Mystic, Connecticut has always been in my mind (and I’m sure in the minds of most people) as the town from that pizza movie with Julia Roberts. Curious to learn what had been special enough to make screenwriter Amy Jones want to revolve her movie around a small New England town, my friend Emily and I boarded a three hour bus from New York’s Port Authority Bus Terminal to find out more.
Upon arriving in an empty parking lot and being told, “you’re in Mystic,” Emily and I were a little disoriented. We wandered towards the shops in front of us and immediately walked back in time to colonial America. Olde Mistick Village is a recreation of an actual 18th century town. Now it contains over 40 different shops and restaurants, including the Bleu Squid; a charming grilled cheese shop serving gourmet versions of the American classic, and a counter full of baked goods and novelty treats (frosting shot, anyone?)
As we wandered through the town, we noticed the strings of bras that were hung throughout the village. They were on fences, in the trees, strung up over shops, and had pretty much taken over the village. After flagging down an older couple who were setting up a table in the middle of village, we learned that the Women’s Health and Fitness Expo was being held in the village that day. Marcie and Howie, upon hearing that we were new to the village took us under their wing and gave us the Mystic welcome. While Marcie continued to set up for the event, starting later that day, Howie offered to give us a drive around the town to get us a bit more oriented.
We gladly accepted his offer and off we went! We sped past the seaport and passed the boats bobbing slowly in the water. We drove through Stonington Borough, an old Portuguese fishing community that now serves as an upscale town where many Manhattanites spend their summers. We drove towards the edge of the water to Stonington Point, where we had sweeping views of Fisher’s Island, the passing boats, and the town lighthouse.
Finally, Howie drove us to East Mystic, where he dropped us off and wished us well. Following his recommendations, Emily and I walked towards West Mystic, crossing the Bascule bridge, a counterweight bridge that lifts open each time a boat passes through. We walked through the Main Street and turned off to a tiny alley to find The Green Marble, a local coffee shop. Here they brew over 40 different varieties of coffee in a decidedly local setting. After recharging our batteries from our early morning (7am bus ride!!) we started to explore the town. Emily and I wandered through the Main Street, stopping to browse through the vintage clothing shops, and beaded jewelry, and weave our way in and out of the side streets, enjoying the fall foliage and bold Halloween decorations.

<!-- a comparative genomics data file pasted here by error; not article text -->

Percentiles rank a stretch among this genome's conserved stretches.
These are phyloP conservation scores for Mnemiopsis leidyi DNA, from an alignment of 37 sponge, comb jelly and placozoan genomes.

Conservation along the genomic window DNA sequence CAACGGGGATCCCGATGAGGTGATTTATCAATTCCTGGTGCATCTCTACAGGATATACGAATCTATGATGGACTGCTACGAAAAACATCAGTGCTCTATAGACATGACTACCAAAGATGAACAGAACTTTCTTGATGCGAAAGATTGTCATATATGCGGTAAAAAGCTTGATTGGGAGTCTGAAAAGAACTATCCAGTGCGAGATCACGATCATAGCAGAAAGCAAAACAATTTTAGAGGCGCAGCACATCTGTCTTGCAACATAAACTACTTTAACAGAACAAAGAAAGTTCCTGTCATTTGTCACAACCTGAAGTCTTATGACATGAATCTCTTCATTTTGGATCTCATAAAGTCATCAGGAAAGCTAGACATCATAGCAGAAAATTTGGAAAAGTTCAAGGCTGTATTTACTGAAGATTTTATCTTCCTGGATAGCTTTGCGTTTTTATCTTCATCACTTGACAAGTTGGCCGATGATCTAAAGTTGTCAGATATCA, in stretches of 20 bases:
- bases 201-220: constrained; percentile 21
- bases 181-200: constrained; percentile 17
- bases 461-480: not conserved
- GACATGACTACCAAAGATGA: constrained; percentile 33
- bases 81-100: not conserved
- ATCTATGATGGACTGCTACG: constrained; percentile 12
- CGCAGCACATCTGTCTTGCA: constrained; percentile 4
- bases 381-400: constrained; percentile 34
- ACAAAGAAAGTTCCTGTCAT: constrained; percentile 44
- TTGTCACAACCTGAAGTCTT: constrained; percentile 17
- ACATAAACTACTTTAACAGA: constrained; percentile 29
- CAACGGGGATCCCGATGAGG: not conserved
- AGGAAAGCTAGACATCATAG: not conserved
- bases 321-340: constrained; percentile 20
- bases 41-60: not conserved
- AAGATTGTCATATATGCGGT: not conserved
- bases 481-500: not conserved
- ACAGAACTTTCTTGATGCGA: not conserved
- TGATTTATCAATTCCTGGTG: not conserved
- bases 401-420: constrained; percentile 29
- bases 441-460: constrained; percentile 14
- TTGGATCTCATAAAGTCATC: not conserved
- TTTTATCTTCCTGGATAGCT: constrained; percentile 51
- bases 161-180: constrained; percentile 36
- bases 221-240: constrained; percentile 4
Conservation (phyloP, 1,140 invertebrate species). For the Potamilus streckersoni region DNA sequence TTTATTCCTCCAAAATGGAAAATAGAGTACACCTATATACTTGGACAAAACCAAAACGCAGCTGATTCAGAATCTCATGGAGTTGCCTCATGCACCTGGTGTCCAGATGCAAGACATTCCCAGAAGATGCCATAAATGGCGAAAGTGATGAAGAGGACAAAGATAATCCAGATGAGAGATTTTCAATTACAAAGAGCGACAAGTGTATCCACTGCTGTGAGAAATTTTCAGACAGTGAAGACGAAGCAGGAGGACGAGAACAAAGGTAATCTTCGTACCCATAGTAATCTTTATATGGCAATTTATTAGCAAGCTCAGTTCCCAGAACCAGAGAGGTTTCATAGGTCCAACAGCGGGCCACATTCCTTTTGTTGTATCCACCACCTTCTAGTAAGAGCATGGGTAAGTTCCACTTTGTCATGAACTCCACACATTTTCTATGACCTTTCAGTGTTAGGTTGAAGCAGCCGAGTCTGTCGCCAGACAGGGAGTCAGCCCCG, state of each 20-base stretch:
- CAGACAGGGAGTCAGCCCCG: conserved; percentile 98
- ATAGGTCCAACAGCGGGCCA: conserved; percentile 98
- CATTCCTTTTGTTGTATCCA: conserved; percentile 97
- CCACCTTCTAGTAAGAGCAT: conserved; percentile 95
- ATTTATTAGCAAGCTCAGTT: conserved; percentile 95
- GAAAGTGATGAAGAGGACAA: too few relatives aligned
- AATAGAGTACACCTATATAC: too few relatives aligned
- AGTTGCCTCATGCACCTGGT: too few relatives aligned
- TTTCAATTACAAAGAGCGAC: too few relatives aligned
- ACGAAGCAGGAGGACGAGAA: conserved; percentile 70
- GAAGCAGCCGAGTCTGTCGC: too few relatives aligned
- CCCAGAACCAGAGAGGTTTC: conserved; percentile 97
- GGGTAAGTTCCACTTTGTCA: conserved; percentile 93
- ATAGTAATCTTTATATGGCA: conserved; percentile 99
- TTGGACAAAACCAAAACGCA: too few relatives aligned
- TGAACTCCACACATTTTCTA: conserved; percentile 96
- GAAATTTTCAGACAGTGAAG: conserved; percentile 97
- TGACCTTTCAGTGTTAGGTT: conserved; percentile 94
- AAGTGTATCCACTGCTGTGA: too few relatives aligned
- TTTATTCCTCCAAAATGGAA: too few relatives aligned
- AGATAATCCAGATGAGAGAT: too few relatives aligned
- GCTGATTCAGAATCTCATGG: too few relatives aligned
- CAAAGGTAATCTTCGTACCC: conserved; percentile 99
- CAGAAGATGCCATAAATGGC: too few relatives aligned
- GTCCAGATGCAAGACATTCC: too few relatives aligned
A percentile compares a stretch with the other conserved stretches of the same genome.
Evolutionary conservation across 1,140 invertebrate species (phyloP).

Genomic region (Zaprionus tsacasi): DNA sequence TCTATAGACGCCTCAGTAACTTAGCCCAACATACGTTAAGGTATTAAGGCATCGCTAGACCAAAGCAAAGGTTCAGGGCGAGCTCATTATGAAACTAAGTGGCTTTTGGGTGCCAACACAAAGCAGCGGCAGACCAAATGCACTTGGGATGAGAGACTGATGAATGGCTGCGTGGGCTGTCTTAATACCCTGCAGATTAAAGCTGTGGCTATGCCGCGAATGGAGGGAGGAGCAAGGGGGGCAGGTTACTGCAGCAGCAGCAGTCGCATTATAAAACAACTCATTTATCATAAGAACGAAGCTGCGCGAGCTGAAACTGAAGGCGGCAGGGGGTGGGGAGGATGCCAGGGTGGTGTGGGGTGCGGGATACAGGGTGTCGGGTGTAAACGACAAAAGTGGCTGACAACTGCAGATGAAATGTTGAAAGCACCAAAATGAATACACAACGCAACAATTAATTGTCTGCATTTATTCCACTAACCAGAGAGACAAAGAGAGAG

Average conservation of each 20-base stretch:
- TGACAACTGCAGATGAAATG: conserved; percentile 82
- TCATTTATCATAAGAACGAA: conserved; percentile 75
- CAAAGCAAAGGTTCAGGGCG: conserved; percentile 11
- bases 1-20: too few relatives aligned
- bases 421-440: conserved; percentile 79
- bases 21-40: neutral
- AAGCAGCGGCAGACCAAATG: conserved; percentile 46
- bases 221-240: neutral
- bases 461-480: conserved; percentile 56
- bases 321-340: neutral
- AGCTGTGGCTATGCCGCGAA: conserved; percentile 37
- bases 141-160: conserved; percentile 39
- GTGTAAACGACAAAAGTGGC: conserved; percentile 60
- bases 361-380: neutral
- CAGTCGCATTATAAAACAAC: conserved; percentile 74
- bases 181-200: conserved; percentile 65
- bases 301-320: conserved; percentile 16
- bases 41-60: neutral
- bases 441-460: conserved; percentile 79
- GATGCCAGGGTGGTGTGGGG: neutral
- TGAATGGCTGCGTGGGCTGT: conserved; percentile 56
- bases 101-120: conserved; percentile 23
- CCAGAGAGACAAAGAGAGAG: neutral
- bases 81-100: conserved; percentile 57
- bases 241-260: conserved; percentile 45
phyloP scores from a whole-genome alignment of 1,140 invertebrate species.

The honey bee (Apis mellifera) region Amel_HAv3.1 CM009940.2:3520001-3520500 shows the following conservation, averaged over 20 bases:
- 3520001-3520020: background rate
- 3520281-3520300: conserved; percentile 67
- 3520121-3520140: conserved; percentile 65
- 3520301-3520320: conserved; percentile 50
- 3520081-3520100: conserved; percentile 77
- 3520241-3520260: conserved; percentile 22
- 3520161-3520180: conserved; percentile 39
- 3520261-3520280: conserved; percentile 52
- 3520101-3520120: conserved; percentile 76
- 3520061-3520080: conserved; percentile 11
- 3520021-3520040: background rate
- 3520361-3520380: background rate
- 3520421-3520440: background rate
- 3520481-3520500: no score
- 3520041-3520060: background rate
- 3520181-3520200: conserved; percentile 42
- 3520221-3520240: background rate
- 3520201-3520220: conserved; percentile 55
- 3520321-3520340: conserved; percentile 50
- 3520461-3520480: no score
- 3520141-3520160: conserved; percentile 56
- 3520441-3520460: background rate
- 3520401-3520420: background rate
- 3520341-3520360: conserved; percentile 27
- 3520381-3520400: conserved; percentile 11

Finally, the clock struck noon and it was officially lunch time. We headed straight for Mystic Pizza. As we were shown to our seats I couldn’t help but notice a theme going on around me. Movie head shots plastered the wall, Mystic Pizza was playing on a loop on a tv mounted on the wall, and the menu came with a background story on how this little pizza shop rose to fame. We ordered our pizza (half plain, and half Mediterranean) and dug it.
IT WAS DELICIOUS.
When you live in New York City, you tend to become jaded about certain foods like pizza, bagels, and hamburgers. Mystic Pizza definitely lived up to the hype. The small pie was the perfect size to share, and the crust was soft and had a light olive oil flavor. Made with their “special sauce,” I thoroughly enjoyed every bite.
After our lunch, Emily and I headed back towards Olde Mistick Village, taking the path along the Mystic Seaport to get there. As we walked past the water and and the docked fleet of ships, we passed by the Charles W. Morgan, the last wooden whaling ship of its kind.
We arrived back in the village in time for the festivities. Local bands were playing, tables set up along the village paths with filled with items for purchase such as pumpkin seeds, massage options, flame-less candles, and more. We filled up on local snacks at Franklin’s General Store like salt water taffy, homemade fudge, and farm-fresh apple butter.
We had a few minutes to wander past the aquarium before our bus came, and we flopped down onto our seats, exhausted from the days adventures. Mystic had proven to surprise us in so many ways. From the warm welcome we received from total strangers, to the smell of the water and seafood mixed in the air, to tasting the iconic pizza, Mystic gave us a warm and pleasant memory, and a desire to someday return.
- Beacon: A city dweller’s retreat (anamericangirlintransit.com)